The Man Repeller: Not About Men

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About Hugo Schwyzer

Hugo Schwyzer has taught history and gender studies at Pasadena City College since 1993, where he developed the college's first courses on Men and Masculinity and Beauty and Body Image. He serves as co-director of the Perfectly Unperfected Project, a campaign to transform young people's attitudes around body image and fashion. Hugo lives with his wife, daughter, and six chinchillas in Los Angeles. Hugo blogs at his website


  1. Richard Aubrey says:

    Almost right. The women in The Movement weren’t dressing independently to please themselves. They were hewing to a strict code imposed on them by others. Or, to put it another way, they couldn’t otherwise sit at the Cool Kids’ table.

  2. Can we get a little consistency here? I mean if women “dressing not to please men” or whatever is all empowering, then too the so called “slacker” movement i.e men not getting high-powered jobs to please women must also be empowering… is it not?

    Where is the article about how Judd Apatow is a revolutionary combatting female expectations of male success?

  3. I have two articles of clothing that I always thought were ‘man-repelling;’ a boxy winter coat and a hoodie about 3X the size of any other hoodie I own. The purpose of this clothing is purely because of the cold winter here, nothing to do with men one way or the other. I feel lumpy/shapeless/boxy in this clothing, and I always thought it put me in the irrelevant to unattractive range. The first time my boyfriend told me I looked sexy in the hoodie, I thought he was joking and laughed it off. I thought I could maybe look ‘cute’ at best, but definitely not ‘sexy.’ But he has since said the same thing at different times when I was wearing either or both hoodie and winter coat, and I think he actually means sexy.

    I can’t say I completely understand how he could find me attractive in the figure-hiding clothing, but maybe it’s similar to the fact that I prefer when a man looks real. I don’t like fake tan, too much gel, too much muscle, too preened and perfect (the steroids look). My boyfriend looks sexy; hair done or not, clean-shaven or not, collared shirt or t-shirt and jeans, and he can lift me up and carry me around but doesn’t look it. At times he has expressed concern about not being muscular-looking enough, or having bad hair or boring clothes, but he looks so sexually compelling to me, and I wouldn’t like it if he tried to look like something in a magazine.

    Both sexes dress for a range of reasons, from practical, to fitting in with your gender group, to impressing co-workers, to attracting sexual partners. But both sexes have some wrong ideas about what is/isn’t attractive, and more genuine discussions and reflections of what is really attractive is needed. I think it’s common knowledge that even the people in magazines don’t look perfect in reality, but somehow us real imperfect people still manage to find other imperfect people attractive and get together. If you don’t think the fashion or ‘men’s health’ magazines reflect what is really attractive, don’t buy them. Talk to the person you’re dating or married to, or with friends about what’s really attractive. I don’t feel like I’m buying into the fashion industry’s idea of beauty, but the answer I got still surprised me.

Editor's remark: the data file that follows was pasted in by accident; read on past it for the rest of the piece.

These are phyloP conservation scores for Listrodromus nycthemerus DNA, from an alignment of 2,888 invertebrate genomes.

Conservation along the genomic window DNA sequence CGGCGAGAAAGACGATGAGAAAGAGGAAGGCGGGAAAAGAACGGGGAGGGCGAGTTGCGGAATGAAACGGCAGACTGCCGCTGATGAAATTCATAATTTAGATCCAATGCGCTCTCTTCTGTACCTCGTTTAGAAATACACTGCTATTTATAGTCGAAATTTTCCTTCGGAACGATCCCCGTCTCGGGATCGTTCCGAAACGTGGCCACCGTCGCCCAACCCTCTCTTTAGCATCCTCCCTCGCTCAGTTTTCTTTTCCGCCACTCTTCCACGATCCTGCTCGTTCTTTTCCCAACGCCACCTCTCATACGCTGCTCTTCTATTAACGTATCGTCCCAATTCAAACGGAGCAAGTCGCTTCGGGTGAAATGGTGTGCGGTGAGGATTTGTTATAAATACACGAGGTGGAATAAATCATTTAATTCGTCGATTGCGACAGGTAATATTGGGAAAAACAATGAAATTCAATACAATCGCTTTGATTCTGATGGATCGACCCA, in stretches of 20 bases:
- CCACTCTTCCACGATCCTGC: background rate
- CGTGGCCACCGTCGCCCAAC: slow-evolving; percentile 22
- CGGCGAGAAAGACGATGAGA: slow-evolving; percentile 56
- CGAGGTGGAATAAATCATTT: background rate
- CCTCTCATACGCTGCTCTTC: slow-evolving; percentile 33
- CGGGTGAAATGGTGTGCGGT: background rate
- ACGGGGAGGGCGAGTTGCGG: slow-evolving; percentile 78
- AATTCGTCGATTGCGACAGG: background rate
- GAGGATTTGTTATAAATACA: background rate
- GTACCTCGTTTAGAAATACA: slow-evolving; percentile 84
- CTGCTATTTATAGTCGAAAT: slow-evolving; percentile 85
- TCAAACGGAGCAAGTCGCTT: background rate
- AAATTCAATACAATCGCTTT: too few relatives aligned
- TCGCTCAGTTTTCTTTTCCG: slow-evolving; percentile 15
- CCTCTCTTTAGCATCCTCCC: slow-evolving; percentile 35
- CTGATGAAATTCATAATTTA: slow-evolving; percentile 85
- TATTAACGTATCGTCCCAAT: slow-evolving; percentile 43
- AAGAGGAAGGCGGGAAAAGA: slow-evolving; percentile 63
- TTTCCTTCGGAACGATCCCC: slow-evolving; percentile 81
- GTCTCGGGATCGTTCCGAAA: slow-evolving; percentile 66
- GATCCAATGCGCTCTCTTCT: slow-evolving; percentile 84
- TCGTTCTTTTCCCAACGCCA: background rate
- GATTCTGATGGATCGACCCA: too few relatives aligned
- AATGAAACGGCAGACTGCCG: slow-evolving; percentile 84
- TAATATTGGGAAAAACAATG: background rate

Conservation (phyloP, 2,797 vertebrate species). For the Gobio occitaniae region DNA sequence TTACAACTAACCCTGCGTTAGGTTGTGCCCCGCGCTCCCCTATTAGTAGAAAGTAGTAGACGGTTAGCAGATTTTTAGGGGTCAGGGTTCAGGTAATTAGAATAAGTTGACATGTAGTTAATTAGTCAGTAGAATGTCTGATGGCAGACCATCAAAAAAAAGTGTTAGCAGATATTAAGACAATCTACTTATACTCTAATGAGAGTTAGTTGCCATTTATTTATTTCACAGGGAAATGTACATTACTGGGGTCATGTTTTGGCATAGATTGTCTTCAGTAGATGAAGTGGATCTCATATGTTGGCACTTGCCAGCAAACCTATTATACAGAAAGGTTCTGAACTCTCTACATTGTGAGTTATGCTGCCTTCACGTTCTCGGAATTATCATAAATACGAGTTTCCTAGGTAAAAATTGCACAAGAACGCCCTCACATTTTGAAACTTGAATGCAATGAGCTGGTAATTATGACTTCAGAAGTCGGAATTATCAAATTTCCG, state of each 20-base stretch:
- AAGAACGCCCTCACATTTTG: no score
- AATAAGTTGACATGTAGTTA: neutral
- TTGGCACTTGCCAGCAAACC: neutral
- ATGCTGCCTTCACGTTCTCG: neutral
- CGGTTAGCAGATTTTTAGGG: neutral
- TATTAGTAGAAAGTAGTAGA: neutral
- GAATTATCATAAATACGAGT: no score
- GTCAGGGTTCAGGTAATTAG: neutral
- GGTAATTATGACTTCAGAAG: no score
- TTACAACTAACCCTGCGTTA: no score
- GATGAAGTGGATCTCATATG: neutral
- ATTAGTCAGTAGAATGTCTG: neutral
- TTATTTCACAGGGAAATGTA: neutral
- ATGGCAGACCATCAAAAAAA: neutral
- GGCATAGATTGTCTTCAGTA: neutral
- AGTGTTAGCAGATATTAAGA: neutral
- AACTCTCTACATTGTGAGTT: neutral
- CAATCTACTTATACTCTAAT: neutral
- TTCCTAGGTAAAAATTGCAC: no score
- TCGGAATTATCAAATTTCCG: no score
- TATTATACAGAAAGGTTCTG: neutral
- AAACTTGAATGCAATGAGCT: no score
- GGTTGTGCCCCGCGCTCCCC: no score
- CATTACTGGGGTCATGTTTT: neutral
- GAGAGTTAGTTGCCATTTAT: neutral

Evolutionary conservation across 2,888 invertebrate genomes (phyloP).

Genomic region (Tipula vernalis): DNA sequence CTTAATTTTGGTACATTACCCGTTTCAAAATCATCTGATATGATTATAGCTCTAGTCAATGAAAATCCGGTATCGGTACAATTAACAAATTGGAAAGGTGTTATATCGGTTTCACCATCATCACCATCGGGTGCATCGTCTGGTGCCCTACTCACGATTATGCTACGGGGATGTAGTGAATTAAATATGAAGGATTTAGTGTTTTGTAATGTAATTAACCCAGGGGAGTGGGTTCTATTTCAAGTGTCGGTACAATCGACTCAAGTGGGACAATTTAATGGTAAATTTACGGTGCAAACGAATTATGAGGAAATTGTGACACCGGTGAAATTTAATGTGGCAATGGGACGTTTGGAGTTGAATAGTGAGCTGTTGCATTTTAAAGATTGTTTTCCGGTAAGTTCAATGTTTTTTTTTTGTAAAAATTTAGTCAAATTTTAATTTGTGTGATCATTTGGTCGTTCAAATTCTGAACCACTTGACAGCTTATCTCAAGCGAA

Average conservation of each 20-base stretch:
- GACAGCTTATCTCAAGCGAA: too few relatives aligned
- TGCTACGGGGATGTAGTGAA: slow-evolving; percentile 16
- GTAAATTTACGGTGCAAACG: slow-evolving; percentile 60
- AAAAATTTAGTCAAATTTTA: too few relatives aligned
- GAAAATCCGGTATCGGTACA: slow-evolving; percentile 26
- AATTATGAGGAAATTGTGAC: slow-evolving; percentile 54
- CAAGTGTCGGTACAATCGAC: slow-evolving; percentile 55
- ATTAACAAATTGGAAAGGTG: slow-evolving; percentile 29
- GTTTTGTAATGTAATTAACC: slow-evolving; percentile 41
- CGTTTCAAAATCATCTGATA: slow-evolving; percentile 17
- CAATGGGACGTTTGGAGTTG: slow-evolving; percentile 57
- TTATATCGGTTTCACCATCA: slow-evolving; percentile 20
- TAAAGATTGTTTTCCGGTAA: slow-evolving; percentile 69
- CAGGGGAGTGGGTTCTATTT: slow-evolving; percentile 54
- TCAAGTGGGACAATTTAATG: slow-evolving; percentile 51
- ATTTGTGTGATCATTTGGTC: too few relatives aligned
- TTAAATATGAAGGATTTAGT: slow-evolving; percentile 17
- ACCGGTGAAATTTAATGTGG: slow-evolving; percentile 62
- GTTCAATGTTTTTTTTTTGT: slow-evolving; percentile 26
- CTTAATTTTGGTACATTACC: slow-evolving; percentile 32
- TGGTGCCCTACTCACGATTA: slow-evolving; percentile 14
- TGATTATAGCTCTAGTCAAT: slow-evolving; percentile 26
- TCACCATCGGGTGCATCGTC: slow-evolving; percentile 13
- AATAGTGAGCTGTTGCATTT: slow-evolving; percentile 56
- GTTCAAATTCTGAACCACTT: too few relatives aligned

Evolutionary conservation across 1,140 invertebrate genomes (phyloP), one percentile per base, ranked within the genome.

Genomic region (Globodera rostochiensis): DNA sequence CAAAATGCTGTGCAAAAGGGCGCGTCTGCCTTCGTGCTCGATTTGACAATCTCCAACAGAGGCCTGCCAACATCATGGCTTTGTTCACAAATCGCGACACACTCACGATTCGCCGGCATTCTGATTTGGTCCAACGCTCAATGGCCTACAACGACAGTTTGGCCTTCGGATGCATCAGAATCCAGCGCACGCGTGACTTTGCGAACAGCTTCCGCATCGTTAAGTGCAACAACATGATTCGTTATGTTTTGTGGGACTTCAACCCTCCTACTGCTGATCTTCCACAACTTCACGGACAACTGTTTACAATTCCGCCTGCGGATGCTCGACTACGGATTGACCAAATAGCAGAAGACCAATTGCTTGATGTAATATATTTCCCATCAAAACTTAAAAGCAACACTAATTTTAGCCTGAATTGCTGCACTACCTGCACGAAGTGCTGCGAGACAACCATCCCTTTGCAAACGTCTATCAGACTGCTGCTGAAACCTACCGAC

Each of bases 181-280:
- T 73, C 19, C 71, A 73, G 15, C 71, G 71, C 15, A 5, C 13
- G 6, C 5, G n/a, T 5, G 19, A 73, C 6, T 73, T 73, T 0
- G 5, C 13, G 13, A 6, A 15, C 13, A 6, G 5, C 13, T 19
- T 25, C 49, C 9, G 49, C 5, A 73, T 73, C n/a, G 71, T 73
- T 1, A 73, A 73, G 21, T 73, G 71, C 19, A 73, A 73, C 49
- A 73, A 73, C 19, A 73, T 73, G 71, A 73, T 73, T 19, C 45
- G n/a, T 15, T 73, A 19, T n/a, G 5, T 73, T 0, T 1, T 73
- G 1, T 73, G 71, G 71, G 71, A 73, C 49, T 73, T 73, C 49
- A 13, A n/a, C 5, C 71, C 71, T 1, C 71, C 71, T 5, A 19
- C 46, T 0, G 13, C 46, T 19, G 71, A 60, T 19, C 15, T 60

4. Richard Aubrey says:

    “political correct” means something else entirely.
    For example, a prof at UNLV was almost fired for making the observation that gays typically have shorter planning horizons than straights, probably due to not having families. It may or may not be true, seems it could be empirically investigated, but it is one of those things you Must Not Say.
    Blacks commit disproportionately more violent crime than whites. But you must not say that. You know about James Byrd, but not the Knoxville or Wichita horrors.
    You know about Matthew Sheperd but not about Jesse Dirkhising. For the latter, see Andrew Sullivan scorching the media on that.
    You know about the Duke lax hoax but not about Katie Rouse, also a Dukie, raped at a Duke frat house. Some things are true but it is not politically correct to mention them.
    The Duke/Frank Lombard incident would be headlines except there are at least half a dozen competing master narratives and so nobody knows what to say about that, except that anything you can think of is likely not politically correct, and even if you wish the poor kid well, that means something happened to him which leads to the other competing narratives which means you ought to just shut up.
    Pedophiles are straight and gay so there should be no particular accusation toward gays in the Catholic church scandal. Except that wasn’t pedophilia. It was ephebephilia, exclusively gay. But you must not say that.
    No, it’s the accusation of “racist” that means you’re out of your league.

  5. Rayan Khayat says:

    will this just lead to burkas?

    • Pallus Pallafox says:

      As long as men don’t start beating and murdering women for not wearing burqas or niqabs, things should be fine.


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